Arhhh, Good old Slim to the rescue. Things have not changed at all in my absence Ha Ha! :rofl:

Yeah i was a bit confused as Fb and E# are not usually referred to and in the case of a Minor b5 chord i was thinking how can i have 2 E or F notes in this chord iE: the 4th and b5 notes but it makes sense because the 4th note is not played in the chord.

Thanks Slim, saved me again! :innocent:. Hope i can call on you some more as i battle my way through this theory stuff


Hi Steve @fallonsteve291

Thank you for the kind words. I hope that I am still around whenever you have any theory questions – and I also hope that I can answer them! :wink:

– Slim :sunglasses:


So cool you’re playing arpeggios! So good to play arpeggios through the scale up and down, both triads and 7th cords as you’re doing here. I find it especially fun and more musical sounding to ascend the first and descend the second. Here’s tabs to explain what I mean:

1 2 3 -3
4 -3" -2" -1
2 3 -3 -4
5 4 -3" -2"
-2 -3 -4 -5
6 5 4 -3"
-3 -4 -5 -6
-7 6 5 4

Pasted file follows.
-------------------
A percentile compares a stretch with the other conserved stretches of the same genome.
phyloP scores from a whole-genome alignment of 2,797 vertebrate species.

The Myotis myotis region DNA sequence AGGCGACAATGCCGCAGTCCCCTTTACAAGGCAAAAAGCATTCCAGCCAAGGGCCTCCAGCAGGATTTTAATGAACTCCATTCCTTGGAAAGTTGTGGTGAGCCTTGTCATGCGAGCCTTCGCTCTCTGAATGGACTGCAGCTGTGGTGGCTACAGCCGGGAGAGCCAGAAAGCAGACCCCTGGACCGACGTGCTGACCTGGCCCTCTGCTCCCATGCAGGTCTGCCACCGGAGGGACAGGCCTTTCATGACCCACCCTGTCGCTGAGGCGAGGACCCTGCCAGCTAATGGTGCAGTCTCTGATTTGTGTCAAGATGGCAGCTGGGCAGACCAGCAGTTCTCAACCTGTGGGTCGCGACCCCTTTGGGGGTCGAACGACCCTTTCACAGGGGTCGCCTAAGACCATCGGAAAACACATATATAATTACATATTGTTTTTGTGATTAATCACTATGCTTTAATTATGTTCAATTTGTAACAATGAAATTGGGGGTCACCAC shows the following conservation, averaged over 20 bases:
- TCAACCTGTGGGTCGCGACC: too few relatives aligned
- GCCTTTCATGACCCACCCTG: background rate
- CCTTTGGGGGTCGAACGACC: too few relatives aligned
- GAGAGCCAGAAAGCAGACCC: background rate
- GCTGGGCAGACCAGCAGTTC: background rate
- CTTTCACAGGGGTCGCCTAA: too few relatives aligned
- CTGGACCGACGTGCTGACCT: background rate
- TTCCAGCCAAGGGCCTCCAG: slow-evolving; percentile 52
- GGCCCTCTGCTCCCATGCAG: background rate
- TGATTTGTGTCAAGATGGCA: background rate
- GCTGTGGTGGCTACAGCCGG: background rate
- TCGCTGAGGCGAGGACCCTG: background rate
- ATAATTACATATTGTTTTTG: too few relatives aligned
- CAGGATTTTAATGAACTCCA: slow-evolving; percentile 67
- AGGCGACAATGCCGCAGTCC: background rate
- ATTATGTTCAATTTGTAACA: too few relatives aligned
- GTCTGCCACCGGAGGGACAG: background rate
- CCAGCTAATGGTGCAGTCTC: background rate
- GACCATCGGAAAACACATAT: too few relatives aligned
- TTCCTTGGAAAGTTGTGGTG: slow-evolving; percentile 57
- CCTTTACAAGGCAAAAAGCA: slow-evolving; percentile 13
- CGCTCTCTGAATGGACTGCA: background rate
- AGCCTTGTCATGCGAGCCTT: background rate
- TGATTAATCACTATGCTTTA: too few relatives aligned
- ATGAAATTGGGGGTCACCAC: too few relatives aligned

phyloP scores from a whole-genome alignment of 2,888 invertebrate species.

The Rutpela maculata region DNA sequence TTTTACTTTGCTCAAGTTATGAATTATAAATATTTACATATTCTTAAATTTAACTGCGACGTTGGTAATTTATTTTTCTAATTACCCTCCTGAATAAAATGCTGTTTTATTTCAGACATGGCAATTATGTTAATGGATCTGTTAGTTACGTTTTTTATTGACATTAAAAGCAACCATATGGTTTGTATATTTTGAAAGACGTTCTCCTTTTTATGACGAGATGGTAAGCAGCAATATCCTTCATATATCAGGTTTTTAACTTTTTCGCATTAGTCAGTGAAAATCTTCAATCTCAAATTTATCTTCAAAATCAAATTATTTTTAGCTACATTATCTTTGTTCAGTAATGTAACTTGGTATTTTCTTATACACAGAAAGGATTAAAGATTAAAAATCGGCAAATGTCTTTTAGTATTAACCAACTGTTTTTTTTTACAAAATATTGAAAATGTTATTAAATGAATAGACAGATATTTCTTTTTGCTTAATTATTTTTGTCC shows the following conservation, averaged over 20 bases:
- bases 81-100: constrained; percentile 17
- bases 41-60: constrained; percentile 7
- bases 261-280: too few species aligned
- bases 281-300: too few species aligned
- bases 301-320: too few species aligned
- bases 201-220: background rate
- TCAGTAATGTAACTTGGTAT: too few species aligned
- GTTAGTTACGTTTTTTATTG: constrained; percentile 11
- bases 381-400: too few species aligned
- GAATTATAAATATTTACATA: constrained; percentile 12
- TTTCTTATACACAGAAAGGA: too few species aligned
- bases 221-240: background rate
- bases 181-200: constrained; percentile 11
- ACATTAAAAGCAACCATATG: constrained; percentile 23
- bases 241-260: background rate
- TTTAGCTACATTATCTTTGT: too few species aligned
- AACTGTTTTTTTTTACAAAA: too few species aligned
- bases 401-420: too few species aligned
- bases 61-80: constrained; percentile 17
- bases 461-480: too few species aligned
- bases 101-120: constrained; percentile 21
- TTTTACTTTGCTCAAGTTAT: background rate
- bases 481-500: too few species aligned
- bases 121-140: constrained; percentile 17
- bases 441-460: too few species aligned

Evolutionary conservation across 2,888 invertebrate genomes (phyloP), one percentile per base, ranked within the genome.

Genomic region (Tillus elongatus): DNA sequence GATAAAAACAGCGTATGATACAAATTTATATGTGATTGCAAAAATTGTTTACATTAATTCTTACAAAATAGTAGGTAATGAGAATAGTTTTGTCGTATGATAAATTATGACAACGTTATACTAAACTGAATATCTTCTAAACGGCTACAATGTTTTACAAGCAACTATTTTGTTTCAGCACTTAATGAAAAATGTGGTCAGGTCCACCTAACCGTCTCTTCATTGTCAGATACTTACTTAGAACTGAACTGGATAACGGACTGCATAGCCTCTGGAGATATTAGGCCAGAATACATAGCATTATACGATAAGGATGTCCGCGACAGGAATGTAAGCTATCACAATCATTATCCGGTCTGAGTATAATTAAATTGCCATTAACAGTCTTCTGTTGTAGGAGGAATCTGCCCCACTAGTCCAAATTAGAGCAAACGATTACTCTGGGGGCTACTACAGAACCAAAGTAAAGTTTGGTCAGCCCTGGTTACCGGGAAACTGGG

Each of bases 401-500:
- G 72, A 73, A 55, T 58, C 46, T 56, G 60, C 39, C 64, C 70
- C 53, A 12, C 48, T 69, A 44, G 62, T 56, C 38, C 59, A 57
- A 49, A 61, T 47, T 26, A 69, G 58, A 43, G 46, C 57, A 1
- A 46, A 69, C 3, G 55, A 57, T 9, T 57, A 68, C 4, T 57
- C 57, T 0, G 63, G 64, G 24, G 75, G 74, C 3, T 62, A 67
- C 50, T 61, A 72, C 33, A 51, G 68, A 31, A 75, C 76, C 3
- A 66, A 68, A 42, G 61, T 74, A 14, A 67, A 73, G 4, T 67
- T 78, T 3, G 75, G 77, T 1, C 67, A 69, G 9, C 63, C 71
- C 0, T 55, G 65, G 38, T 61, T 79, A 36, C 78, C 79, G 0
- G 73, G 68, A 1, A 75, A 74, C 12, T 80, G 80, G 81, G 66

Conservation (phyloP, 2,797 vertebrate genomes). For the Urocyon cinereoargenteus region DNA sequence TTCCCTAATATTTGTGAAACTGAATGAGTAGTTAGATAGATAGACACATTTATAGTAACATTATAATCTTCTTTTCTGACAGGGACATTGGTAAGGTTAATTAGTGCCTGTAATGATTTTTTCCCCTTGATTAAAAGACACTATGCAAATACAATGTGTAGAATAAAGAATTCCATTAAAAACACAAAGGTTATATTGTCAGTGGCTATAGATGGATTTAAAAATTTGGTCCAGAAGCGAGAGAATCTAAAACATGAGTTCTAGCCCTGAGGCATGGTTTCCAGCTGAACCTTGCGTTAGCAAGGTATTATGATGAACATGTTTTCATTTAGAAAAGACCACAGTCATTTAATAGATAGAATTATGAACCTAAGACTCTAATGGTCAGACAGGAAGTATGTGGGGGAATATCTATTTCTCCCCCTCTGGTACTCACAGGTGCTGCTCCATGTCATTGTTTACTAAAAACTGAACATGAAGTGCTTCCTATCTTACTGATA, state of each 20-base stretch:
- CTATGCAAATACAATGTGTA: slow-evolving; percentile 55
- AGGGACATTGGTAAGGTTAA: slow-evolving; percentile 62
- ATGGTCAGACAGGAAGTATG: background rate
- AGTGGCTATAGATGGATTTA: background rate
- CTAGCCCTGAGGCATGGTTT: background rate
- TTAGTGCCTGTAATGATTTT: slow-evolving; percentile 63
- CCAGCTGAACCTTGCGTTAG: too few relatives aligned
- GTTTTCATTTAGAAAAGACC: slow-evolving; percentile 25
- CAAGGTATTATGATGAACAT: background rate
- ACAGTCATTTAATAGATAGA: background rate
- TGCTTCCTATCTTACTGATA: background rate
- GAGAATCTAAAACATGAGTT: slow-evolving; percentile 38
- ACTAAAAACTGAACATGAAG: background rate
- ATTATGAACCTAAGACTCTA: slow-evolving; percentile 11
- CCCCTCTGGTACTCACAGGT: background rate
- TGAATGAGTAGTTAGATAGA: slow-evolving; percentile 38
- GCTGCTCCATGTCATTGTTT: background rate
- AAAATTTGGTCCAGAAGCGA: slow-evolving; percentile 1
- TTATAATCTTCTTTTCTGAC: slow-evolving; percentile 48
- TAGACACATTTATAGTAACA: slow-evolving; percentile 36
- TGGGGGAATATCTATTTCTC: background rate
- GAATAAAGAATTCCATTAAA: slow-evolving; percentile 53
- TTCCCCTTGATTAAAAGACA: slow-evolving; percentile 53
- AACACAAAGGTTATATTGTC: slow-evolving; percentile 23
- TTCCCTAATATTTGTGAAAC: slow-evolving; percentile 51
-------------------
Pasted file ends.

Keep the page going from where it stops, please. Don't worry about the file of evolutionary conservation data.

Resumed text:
-4 -5 -6 7
-8 -7 6 5
-5 -6 7 8
-9 -8 -7 6
-6 7 8 9
-10 -9 -8 -7
7 8 9 10’
10 -10 -9 -8

It’s interesting how certain patterns emerge, especially in the middle around holes 6 and 7 where the change of blows and draws creates a lot of kinda mirror images with blows and draws on adjacent arpeggios.

Keep up the great work @fallonsteve291! Happy Holidays!


Hi Luke.
Thank you for your reply. Just wondering if you’ve got time to correct some of the homework you gave me. :rofl: :rofl:

Have i got this right??

In relation to the ‘A Major Scale’

1 2 3 -3 = A C# E G# which in turn is the 1st 3rd 5th and 7th
4 -3" -2" -1 = A F# D B = 1st 6th 4th and the 2nd
2 3 -3 -4 = C# E G# B = 3rd 5th 7th 2nd
5 4 -3" -2" = C# A F# D = 3rd 1st 6th 4th
-2 -3 -4 -5 = E G# B D = 5th 7th 2nd 4th etc, etc:

Do you practice these arpeggios often??